10 Healthy Winter Veggies
You might not necessarily equate winter with fresh vegetables, but there are plenty out there to choose from if you take a look. In fact, you might find that some of the healthiest vegetables thrive in the cold weather. Here are 10 winter veggie suggestions to keep you “in the green” this time of year.
No doubt you’ve heard of this one—and for good reason! It’s the dark green cousin of wild cabbage and packed full of vitamin A, C and manganese. Kale is also one of the best sources of fiber around. Pick your kale wisely when shopping: look for bunches that are bright colored and crisp to get the most benefit. Want to try a new twist on kale? Try “kale chips” roasted in the oven on a baking sheet (a great substitute for potato chips).
2. Winter Squash
There are many ways to cook squash (boiling, roasting, baking), so you can use it to add some variety to your meals. It is a rich source of vitamin A, C, potassium and fiber, as well as folate and thiamin.
Another versatile veggie! Radishes brighten up any salad or relish tray, but did you also know they are tasty when cooked? Steam them with a little salt, and they make a yummy side dish while providing you with some much-needed vitamin C.
4. Snow Peas
If you are looking for a hearty veggie that is also low calorie, then look no further than snow peas. They make a practical addition to any whole wheat pasta dish, tossed into a salad, or even a stir fry—increasing your levels of vitamin C and K.
If you want to add a little sweet treat to your winter menu plan, then rhubarb fits the bill. It is low in calories and high in vitamins C, A and calcium. Stir rhubarb into your next strawberry pie for a classic tart taste; slice and add to any homemade salsa, such as rhubarb-mango salsa; or enjoy roasted with a lean protein, such as pork or turkey. Important: Be sure to remove all the leaves, as they are poisonous!
They’re in season twice a year: spring and winter. You can add a few leaves to your favorite chicken dish to give it a nutty flavor while increasing your intake of vitamin C, fiber and folate.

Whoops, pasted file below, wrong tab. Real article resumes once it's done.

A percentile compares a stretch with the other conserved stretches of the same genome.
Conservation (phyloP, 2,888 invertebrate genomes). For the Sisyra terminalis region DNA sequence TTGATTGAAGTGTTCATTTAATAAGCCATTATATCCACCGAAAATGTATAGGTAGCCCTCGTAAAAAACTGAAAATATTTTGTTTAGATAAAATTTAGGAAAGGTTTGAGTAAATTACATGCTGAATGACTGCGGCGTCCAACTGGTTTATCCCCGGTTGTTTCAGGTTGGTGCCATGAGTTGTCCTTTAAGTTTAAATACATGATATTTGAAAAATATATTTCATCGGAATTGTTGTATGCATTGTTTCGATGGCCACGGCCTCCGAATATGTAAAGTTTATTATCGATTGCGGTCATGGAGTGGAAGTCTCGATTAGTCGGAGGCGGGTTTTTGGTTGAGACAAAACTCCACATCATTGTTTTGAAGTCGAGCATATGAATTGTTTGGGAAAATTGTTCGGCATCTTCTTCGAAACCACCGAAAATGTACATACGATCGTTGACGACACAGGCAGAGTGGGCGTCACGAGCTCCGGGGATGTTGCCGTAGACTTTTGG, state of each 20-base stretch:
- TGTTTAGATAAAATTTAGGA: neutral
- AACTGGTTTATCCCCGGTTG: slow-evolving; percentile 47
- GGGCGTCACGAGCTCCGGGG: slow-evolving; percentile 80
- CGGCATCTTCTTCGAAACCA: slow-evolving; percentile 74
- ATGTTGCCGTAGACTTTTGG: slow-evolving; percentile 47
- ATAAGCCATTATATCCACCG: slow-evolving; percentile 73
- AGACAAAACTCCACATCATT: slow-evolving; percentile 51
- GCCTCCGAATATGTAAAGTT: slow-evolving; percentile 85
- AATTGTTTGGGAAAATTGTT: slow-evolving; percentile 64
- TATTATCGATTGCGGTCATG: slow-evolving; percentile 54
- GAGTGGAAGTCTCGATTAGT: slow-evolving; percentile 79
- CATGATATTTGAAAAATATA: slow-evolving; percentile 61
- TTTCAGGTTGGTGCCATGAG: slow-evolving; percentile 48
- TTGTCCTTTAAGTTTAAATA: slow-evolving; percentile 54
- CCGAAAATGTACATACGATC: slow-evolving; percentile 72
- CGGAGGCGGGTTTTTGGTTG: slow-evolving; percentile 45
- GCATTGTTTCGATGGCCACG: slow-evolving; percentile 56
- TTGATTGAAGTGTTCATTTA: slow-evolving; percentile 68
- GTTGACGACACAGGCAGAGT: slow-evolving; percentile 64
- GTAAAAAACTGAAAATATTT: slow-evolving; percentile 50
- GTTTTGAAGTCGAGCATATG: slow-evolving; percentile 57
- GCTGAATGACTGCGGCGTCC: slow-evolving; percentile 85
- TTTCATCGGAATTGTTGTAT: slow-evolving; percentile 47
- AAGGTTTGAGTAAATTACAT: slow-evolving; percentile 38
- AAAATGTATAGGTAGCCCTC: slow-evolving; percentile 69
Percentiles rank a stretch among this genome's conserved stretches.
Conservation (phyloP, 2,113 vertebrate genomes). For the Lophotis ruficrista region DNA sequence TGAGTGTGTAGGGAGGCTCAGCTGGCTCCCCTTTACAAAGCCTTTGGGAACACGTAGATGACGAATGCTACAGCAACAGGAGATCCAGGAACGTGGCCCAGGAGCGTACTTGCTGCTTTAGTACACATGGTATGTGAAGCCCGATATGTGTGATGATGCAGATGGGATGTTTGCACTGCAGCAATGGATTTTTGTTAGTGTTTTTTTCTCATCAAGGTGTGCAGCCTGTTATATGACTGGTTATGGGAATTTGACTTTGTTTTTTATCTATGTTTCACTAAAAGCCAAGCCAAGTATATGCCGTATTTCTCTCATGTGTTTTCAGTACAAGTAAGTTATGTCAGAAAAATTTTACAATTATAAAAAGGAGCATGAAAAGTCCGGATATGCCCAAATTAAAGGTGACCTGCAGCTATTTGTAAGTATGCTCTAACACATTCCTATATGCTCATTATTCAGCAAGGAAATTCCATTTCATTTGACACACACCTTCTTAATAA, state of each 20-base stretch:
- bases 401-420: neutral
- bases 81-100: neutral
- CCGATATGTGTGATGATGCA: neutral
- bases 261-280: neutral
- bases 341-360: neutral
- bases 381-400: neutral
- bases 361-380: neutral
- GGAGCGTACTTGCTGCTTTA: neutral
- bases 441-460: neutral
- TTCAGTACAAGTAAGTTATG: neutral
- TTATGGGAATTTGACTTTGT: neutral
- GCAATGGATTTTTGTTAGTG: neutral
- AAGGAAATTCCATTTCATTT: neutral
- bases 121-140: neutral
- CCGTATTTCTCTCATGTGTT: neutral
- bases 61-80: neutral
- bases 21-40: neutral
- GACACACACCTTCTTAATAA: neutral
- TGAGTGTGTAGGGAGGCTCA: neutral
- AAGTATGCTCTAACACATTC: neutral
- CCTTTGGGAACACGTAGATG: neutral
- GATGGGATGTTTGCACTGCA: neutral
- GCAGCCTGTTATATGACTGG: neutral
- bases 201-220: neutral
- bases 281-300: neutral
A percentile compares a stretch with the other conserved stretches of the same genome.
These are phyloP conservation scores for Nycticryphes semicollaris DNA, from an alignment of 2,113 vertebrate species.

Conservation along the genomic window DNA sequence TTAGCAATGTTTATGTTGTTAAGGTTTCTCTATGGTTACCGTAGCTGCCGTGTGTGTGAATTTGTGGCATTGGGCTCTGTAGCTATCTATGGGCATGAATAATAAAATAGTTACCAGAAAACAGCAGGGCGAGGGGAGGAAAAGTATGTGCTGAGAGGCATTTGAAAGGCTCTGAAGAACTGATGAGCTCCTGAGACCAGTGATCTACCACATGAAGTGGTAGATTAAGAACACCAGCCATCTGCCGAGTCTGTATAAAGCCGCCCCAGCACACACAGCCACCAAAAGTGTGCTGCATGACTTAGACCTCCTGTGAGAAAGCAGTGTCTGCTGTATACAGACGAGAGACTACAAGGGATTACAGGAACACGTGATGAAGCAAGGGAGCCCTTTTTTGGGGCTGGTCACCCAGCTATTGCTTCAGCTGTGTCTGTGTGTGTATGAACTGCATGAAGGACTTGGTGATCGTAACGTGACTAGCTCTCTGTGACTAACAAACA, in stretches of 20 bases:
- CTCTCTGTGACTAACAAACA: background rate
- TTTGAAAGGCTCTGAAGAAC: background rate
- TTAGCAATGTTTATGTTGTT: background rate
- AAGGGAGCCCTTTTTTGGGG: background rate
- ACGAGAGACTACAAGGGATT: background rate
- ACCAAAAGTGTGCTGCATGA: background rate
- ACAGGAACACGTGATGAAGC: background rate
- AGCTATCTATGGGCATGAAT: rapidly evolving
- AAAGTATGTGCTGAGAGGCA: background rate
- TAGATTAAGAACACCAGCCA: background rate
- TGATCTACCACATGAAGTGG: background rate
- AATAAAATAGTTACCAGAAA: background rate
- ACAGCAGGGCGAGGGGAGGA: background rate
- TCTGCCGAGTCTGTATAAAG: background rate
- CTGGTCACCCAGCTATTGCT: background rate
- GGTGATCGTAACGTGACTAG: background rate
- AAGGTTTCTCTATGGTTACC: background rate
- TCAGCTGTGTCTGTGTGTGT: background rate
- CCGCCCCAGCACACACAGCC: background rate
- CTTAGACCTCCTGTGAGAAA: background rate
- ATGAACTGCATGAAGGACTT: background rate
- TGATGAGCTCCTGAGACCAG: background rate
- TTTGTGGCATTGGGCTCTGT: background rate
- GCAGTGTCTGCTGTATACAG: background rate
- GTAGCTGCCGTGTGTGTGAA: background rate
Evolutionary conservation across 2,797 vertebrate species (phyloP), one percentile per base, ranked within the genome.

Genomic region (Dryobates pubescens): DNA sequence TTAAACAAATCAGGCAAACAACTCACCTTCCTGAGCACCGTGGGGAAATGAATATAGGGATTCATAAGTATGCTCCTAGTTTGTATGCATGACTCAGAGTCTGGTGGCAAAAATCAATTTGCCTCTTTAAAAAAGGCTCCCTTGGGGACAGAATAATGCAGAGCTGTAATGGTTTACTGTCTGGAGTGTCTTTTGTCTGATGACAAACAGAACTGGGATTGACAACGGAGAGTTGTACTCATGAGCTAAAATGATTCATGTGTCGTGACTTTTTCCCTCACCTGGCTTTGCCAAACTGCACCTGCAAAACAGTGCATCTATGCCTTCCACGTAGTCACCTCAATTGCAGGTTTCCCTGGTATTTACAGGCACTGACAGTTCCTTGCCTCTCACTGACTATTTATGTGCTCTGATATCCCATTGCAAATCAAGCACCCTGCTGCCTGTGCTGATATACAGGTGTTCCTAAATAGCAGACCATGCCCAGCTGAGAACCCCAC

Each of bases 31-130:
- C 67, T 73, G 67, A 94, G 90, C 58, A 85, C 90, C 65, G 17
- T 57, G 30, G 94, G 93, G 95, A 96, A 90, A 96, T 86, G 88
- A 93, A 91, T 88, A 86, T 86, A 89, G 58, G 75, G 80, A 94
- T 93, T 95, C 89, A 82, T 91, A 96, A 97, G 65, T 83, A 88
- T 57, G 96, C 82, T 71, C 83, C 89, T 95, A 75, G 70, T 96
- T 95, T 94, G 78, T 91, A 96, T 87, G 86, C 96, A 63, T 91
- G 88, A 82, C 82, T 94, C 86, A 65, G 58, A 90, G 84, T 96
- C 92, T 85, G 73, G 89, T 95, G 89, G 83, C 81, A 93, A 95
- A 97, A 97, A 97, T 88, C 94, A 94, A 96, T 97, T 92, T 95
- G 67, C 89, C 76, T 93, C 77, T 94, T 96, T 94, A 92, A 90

If you are looking for a different take on a leafy winter vegetable (besides a salad mix), then try some fried arugula. All you need to do is cook it with a little oil and seasoning to make a unique side dish. Arugula is bursting with vitamins A, C and K, as well as calcium and iron.
Whether you like it raw or steamed, cauliflower is a year-long favorite and a good source of fiber, iron and potassium.
Cauliflower is a versatile veggie, as it can be oven roasted with olive oil, salt, and pepper; grated to create cauliflower rice (excellent substitution for rice; and steamed, mashed, and seasoned to create cauliflower “mashed potatoes.” You can add a little butter, sour cream, milk, salt and pepper; and garnish with chives and/or shredded cheese as desired (to keep it healthy, just don’t go overload it with the butter and cheese!).
Don’t let the sugar content in beets scare you away. They also come with lots of magnesium, calcium, fiber and folic acid, too. Enjoy beets with a mixed green salad, juiced over ice, oven roasted with a protein, or pureed into a soup.
10. Brussels Spouts
It’s the one veggie that seems to get better as you get older. Brussels sprouts add vitamin K and C to your diet and provide lots of iron and fiber at the same time. Prepare your brussels sprouts by slicing them into halves and arrange them onto a baking sheet. Drizzle with olive oil, salt, and pepper, and roast them in the oven for 30-45 minutes at 400 degrees.
Don’t let dropping the temperatures be an excuse to swap out your must-have vegetable servings with something less diet-friendly. There are plenty of vegetables to love during the cold months!